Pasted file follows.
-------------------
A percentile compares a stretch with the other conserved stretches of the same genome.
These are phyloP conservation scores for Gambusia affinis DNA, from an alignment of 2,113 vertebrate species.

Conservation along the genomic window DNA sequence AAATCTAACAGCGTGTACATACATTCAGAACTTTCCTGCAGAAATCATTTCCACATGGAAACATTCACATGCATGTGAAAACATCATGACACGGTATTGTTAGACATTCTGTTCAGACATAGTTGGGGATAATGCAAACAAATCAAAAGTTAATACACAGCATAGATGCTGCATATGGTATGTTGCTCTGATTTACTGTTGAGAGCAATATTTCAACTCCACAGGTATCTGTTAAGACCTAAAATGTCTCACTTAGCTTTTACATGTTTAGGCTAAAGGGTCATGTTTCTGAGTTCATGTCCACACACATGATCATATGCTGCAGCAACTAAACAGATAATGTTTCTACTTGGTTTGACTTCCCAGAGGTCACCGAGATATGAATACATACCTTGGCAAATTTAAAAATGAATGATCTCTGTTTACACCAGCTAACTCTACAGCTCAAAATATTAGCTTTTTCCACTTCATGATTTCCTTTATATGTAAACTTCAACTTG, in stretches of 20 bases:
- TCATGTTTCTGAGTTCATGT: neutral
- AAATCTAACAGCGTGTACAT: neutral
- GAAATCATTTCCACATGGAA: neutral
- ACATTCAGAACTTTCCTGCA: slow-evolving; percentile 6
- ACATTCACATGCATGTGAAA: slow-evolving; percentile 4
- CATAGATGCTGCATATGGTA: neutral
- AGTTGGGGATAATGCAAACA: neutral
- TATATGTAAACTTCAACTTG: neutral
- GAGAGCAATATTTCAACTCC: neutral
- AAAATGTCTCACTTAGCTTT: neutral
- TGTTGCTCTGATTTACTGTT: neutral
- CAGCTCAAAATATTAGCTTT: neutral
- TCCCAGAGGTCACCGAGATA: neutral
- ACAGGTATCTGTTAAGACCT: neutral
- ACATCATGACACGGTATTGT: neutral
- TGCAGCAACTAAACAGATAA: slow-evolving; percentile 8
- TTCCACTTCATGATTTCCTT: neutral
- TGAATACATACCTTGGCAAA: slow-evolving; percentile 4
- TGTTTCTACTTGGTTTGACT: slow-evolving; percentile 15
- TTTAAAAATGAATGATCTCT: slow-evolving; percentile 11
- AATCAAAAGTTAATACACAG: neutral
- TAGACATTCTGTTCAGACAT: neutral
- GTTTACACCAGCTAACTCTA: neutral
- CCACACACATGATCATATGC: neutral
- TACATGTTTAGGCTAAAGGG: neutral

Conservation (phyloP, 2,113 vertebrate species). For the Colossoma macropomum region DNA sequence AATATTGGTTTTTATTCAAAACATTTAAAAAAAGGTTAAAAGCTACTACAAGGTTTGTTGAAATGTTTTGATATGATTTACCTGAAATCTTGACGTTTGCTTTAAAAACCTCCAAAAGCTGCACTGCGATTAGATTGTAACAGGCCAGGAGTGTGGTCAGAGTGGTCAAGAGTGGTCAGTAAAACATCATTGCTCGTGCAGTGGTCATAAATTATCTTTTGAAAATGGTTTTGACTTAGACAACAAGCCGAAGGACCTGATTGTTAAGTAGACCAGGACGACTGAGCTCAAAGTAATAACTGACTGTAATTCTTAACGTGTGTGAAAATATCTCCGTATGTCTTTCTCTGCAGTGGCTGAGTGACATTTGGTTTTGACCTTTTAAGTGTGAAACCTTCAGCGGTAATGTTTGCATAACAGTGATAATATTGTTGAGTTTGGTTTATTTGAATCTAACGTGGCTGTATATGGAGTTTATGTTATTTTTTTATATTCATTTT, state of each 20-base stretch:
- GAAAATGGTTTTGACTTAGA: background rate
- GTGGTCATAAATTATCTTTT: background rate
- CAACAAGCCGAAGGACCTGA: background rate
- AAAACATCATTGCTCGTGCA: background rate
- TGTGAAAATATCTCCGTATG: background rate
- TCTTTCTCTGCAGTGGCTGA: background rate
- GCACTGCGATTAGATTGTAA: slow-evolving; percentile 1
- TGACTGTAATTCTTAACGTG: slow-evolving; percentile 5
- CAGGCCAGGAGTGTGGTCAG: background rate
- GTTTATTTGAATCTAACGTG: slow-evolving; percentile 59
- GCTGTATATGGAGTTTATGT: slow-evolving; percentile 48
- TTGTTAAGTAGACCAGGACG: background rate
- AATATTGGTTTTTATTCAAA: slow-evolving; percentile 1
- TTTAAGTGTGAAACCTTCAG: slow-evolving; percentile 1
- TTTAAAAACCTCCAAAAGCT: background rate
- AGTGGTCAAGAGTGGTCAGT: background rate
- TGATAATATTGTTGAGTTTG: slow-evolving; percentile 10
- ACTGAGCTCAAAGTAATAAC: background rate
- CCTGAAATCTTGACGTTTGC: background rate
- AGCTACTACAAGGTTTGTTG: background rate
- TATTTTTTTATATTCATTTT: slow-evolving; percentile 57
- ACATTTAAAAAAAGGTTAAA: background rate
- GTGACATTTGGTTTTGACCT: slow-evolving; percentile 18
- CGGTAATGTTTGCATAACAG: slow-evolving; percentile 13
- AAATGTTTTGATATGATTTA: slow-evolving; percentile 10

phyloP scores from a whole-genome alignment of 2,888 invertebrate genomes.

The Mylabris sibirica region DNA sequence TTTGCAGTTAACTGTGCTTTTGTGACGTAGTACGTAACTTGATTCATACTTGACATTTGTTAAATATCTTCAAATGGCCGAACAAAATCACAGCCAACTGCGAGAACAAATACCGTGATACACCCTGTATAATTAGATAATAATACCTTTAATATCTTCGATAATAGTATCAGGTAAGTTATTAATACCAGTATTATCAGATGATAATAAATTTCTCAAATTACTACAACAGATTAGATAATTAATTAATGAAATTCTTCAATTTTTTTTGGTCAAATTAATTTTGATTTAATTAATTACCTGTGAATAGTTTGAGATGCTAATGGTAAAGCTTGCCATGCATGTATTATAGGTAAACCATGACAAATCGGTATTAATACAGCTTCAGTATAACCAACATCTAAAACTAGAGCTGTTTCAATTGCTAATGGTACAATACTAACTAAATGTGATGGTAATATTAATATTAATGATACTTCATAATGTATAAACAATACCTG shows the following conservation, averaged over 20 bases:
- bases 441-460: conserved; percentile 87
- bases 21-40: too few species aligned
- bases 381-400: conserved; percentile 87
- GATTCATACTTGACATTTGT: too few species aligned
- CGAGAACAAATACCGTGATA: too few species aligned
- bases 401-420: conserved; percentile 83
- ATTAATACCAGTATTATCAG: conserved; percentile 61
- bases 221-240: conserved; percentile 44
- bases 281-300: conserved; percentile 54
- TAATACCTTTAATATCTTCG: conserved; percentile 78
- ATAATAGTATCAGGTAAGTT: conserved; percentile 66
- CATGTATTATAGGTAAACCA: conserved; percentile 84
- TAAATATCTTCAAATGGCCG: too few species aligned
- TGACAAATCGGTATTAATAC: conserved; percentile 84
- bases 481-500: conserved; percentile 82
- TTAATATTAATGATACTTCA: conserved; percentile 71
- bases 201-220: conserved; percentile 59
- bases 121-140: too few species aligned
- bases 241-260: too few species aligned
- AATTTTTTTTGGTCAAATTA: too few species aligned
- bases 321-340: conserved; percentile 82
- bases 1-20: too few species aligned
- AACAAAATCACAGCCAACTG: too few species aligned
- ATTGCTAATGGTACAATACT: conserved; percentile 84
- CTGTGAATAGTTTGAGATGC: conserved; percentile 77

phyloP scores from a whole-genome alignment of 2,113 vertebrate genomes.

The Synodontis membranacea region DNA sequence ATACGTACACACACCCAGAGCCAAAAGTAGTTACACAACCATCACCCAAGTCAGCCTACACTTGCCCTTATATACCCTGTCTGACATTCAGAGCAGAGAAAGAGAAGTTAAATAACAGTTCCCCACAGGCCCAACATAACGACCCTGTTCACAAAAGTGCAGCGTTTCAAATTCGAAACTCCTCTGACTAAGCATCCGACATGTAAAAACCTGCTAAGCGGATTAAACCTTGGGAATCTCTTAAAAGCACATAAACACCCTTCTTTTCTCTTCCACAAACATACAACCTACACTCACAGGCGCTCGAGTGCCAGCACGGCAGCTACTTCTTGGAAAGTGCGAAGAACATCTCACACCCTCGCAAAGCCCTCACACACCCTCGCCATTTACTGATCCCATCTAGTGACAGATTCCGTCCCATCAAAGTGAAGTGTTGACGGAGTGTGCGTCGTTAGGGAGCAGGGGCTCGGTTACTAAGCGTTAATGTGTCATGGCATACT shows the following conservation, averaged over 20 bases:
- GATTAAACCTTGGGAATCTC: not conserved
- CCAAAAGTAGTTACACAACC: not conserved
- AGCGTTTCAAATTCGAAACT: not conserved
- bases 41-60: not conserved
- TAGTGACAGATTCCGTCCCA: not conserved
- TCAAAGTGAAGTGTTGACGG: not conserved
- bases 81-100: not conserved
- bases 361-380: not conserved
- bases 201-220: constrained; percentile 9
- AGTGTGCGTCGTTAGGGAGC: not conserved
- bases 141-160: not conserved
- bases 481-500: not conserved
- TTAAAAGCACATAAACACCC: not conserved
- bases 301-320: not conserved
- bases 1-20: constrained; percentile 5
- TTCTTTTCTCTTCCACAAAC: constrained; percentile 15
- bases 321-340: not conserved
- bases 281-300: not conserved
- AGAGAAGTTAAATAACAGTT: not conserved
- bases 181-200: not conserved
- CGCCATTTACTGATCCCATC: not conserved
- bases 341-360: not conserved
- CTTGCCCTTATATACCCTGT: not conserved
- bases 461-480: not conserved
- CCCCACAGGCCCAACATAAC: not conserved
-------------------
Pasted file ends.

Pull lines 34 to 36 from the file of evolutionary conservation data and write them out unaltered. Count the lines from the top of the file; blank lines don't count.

- TGTGAAAATATCTCCGTATG: background rate
- TCTTTCTCTGCAGTGGCTGA: background rate
- GCACTGCGATTAGATTGTAA: slow-evolving; percentile 1